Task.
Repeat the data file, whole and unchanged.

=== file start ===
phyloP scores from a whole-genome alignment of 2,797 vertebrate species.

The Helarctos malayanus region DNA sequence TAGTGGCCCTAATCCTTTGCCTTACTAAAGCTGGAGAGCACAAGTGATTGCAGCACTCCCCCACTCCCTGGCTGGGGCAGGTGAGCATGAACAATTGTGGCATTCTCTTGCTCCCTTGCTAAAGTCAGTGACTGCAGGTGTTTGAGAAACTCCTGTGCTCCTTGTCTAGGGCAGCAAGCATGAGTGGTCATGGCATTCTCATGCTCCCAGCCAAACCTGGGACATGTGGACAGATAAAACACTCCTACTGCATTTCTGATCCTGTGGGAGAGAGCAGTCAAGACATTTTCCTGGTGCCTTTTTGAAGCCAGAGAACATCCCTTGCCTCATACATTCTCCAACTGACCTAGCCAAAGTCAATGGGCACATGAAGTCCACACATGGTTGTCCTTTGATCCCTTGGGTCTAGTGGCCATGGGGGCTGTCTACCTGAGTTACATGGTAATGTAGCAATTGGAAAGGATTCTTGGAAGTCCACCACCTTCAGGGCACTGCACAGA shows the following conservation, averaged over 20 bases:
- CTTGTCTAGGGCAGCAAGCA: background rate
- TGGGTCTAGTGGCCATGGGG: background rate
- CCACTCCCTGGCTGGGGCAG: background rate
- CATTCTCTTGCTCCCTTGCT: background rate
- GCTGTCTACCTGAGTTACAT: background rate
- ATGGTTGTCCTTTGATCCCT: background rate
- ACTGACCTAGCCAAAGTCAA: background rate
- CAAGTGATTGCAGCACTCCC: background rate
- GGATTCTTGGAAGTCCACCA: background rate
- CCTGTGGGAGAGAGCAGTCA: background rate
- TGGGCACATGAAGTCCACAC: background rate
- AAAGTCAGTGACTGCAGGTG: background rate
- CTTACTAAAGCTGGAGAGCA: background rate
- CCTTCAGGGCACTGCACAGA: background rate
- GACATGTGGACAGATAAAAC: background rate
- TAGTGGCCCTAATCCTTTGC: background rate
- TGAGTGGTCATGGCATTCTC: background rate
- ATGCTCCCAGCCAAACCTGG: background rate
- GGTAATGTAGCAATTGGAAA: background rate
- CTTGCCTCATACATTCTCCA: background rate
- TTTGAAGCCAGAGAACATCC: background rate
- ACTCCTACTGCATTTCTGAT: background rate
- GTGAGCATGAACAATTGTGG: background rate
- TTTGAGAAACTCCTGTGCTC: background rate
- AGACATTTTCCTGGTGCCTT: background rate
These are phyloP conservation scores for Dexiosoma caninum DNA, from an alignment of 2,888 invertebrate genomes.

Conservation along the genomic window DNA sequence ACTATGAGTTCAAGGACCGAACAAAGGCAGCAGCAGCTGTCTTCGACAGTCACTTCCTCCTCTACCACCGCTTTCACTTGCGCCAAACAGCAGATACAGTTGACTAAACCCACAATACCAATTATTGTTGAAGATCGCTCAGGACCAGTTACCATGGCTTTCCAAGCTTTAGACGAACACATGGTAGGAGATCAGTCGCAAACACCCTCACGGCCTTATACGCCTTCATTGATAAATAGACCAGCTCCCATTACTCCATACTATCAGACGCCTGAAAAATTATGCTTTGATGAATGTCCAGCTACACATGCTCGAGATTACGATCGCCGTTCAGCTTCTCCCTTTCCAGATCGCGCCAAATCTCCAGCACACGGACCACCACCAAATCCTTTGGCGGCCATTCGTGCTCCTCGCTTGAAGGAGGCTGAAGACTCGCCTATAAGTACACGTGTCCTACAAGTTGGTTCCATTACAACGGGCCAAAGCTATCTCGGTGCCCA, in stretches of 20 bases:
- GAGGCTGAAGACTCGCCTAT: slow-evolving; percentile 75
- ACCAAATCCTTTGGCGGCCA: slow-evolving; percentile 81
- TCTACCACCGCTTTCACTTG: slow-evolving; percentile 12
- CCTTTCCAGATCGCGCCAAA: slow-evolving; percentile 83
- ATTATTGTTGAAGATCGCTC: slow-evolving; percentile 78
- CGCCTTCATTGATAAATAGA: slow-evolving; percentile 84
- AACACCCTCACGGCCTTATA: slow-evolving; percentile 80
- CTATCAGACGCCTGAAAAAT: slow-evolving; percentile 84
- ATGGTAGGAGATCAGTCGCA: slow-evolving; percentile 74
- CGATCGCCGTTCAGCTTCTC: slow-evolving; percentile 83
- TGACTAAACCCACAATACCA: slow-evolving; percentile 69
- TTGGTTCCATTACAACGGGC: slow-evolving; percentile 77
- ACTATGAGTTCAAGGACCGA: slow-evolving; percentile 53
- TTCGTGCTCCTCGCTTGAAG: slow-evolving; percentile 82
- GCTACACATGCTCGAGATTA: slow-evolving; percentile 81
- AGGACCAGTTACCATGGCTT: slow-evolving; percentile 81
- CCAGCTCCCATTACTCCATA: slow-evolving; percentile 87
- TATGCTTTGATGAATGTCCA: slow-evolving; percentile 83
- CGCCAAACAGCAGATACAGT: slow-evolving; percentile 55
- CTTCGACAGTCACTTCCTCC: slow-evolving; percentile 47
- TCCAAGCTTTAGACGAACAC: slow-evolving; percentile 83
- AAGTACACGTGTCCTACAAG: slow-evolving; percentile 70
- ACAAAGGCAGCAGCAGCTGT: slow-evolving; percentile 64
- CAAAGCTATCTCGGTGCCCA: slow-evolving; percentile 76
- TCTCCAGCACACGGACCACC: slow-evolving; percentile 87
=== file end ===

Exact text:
phyloP scores from a whole-genome alignment of 2,797 vertebrate species.

The Helarctos malayanus region DNA sequence TAGTGGCCCTAATCCTTTGCCTTACTAAAGCTGGAGAGCACAAGTGATTGCAGCACTCCCCCACTCCCTGGCTGGGGCAGGTGAGCATGAACAATTGTGGCATTCTCTTGCTCCCTTGCTAAAGTCAGTGACTGCAGGTGTTTGAGAAACTCCTGTGCTCCTTGTCTAGGGCAGCAAGCATGAGTGGTCATGGCATTCTCATGCTCCCAGCCAAACCTGGGACATGTGGACAGATAAAACACTCCTACTGCATTTCTGATCCTGTGGGAGAGAGCAGTCAAGACATTTTCCTGGTGCCTTTTTGAAGCCAGAGAACATCCCTTGCCTCATACATTCTCCAACTGACCTAGCCAAAGTCAATGGGCACATGAAGTCCACACATGGTTGTCCTTTGATCCCTTGGGTCTAGTGGCCATGGGGGCTGTCTACCTGAGTTACATGGTAATGTAGCAATTGGAAAGGATTCTTGGAAGTCCACCACCTTCAGGGCACTGCACAGA shows the following conservation, averaged over 20 bases:
- CTTGTCTAGGGCAGCAAGCA: background rate
- TGGGTCTAGTGGCCATGGGG: background rate
- CCACTCCCTGGCTGGGGCAG: background rate
- CATTCTCTTGCTCCCTTGCT: background rate
- GCTGTCTACCTGAGTTACAT: background rate
- ATGGTTGTCCTTTGATCCCT: background rate
- ACTGACCTAGCCAAAGTCAA: background rate
- CAAGTGATTGCAGCACTCCC: background rate
- GGATTCTTGGAAGTCCACCA: background rate
- CCTGTGGGAGAGAGCAGTCA: background rate
- TGGGCACATGAAGTCCACAC: background rate
- AAAGTCAGTGACTGCAGGTG: background rate
- CTTACTAAAGCTGGAGAGCA: background rate
- CCTTCAGGGCACTGCACAGA: background rate
- GACATGTGGACAGATAAAAC: background rate
- TAGTGGCCCTAATCCTTTGC: background rate
- TGAGTGGTCATGGCATTCTC: background rate
- ATGCTCCCAGCCAAACCTGG: background rate
- GGTAATGTAGCAATTGGAAA: background rate
- CTTGCCTCATACATTCTCCA: background rate
- TTTGAAGCCAGAGAACATCC: background rate
- ACTCCTACTGCATTTCTGAT: background rate
- GTGAGCATGAACAATTGTGG: background rate
- TTTGAGAAACTCCTGTGCTC: background rate
- AGACATTTTCCTGGTGCCTT: background rate
These are phyloP conservation scores for Dexiosoma caninum DNA, from an alignment of 2,888 invertebrate genomes.

Conservation along the genomic window DNA sequence ACTATGAGTTCAAGGACCGAACAAAGGCAGCAGCAGCTGTCTTCGACAGTCACTTCCTCCTCTACCACCGCTTTCACTTGCGCCAAACAGCAGATACAGTTGACTAAACCCACAATACCAATTATTGTTGAAGATCGCTCAGGACCAGTTACCATGGCTTTCCAAGCTTTAGACGAACACATGGTAGGAGATCAGTCGCAAACACCCTCACGGCCTTATACGCCTTCATTGATAAATAGACCAGCTCCCATTACTCCATACTATCAGACGCCTGAAAAATTATGCTTTGATGAATGTCCAGCTACACATGCTCGAGATTACGATCGCCGTTCAGCTTCTCCCTTTCCAGATCGCGCCAAATCTCCAGCACACGGACCACCACCAAATCCTTTGGCGGCCATTCGTGCTCCTCGCTTGAAGGAGGCTGAAGACTCGCCTATAAGTACACGTGTCCTACAAGTTGGTTCCATTACAACGGGCCAAAGCTATCTCGGTGCCCA, in stretches of 20 bases:
- GAGGCTGAAGACTCGCCTAT: slow-evolving; percentile 75
- ACCAAATCCTTTGGCGGCCA: slow-evolving; percentile 81
- TCTACCACCGCTTTCACTTG: slow-evolving; percentile 12
- CCTTTCCAGATCGCGCCAAA: slow-evolving; percentile 83
- ATTATTGTTGAAGATCGCTC: slow-evolving; percentile 78
- CGCCTTCATTGATAAATAGA: slow-evolving; percentile 84
- AACACCCTCACGGCCTTATA: slow-evolving; percentile 80
- CTATCAGACGCCTGAAAAAT: slow-evolving; percentile 84
- ATGGTAGGAGATCAGTCGCA: slow-evolving; percentile 74
- CGATCGCCGTTCAGCTTCTC: slow-evolving; percentile 83
- TGACTAAACCCACAATACCA: slow-evolving; percentile 69
- TTGGTTCCATTACAACGGGC: slow-evolving; percentile 77
- ACTATGAGTTCAAGGACCGA: slow-evolving; percentile 53
- TTCGTGCTCCTCGCTTGAAG: slow-evolving; percentile 82
- GCTACACATGCTCGAGATTA: slow-evolving; percentile 81
- AGGACCAGTTACCATGGCTT: slow-evolving; percentile 81
- CCAGCTCCCATTACTCCATA: slow-evolving; percentile 87
- TATGCTTTGATGAATGTCCA: slow-evolving; percentile 83
- CGCCAAACAGCAGATACAGT: slow-evolving; percentile 55
- CTTCGACAGTCACTTCCTCC: slow-evolving; percentile 47
- TCCAAGCTTTAGACGAACAC: slow-evolving; percentile 83
- AAGTACACGTGTCCTACAAG: slow-evolving; percentile 70
- ACAAAGGCAGCAGCAGCTGT: slow-evolving; percentile 64
- CAAAGCTATCTCGGTGCCCA: slow-evolving; percentile 76
- TCTCCAGCACACGGACCACC: slow-evolving; percentile 87